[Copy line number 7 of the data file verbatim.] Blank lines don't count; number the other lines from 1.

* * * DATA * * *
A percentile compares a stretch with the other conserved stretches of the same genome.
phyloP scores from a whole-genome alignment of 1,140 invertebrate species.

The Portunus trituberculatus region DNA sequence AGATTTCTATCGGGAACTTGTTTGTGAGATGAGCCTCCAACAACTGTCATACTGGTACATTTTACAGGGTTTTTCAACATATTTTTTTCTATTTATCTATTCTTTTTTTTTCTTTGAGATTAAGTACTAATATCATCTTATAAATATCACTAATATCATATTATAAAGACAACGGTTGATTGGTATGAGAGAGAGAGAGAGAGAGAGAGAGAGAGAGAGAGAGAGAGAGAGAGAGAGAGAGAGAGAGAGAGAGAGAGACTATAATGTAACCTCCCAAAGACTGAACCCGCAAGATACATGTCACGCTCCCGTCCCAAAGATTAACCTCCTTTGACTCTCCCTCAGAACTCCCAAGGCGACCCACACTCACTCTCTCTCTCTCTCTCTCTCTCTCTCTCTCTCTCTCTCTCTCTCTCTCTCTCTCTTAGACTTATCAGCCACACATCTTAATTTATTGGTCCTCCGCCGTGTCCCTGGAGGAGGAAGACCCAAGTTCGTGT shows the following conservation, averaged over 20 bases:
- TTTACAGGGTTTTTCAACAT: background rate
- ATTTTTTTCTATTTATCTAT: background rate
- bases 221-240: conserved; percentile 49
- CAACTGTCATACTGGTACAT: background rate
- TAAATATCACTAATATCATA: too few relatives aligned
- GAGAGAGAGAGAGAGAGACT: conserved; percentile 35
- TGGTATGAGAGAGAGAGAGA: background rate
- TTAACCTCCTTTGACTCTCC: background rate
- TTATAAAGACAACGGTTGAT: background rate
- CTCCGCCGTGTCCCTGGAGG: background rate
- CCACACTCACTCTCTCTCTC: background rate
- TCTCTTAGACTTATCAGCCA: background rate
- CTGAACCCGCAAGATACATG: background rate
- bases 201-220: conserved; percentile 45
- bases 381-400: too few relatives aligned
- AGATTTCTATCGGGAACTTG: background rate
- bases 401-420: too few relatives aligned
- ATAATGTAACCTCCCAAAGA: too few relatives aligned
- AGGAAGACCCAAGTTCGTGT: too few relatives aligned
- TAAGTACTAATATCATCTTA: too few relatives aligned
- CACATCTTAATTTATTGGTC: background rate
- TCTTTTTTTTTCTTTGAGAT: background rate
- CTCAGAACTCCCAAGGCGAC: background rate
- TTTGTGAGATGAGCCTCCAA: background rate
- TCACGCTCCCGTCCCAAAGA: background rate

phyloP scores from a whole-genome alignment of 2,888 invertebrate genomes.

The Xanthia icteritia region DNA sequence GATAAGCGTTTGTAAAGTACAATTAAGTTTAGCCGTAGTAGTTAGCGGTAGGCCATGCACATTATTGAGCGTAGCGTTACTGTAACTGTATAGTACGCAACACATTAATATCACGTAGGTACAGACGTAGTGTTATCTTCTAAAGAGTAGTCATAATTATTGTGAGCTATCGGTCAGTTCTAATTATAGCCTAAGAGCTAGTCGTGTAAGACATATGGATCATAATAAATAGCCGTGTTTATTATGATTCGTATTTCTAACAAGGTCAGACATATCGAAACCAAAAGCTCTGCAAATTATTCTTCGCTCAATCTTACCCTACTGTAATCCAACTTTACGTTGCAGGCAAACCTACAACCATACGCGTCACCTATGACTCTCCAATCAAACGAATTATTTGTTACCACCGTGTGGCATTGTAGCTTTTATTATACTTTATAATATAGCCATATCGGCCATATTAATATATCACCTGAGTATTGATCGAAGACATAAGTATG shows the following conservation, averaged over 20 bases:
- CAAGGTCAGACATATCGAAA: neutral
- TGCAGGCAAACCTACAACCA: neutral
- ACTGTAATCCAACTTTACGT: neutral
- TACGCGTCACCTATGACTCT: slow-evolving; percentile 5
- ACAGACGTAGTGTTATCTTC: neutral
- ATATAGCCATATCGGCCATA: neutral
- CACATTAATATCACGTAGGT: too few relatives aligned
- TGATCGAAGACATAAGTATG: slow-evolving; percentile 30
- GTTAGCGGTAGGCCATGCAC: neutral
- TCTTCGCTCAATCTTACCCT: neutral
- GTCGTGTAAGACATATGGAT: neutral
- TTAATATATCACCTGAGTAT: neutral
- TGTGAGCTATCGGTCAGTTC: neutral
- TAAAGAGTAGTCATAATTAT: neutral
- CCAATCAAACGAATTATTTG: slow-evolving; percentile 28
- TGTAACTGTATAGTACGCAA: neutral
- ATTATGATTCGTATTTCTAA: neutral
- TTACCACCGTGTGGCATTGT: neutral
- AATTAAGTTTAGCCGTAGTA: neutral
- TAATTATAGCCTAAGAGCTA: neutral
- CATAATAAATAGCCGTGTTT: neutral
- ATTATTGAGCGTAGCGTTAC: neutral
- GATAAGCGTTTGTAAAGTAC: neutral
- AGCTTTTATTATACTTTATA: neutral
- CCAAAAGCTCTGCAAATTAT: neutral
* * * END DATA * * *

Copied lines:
- CAACTGTCATACTGGTACAT: background rate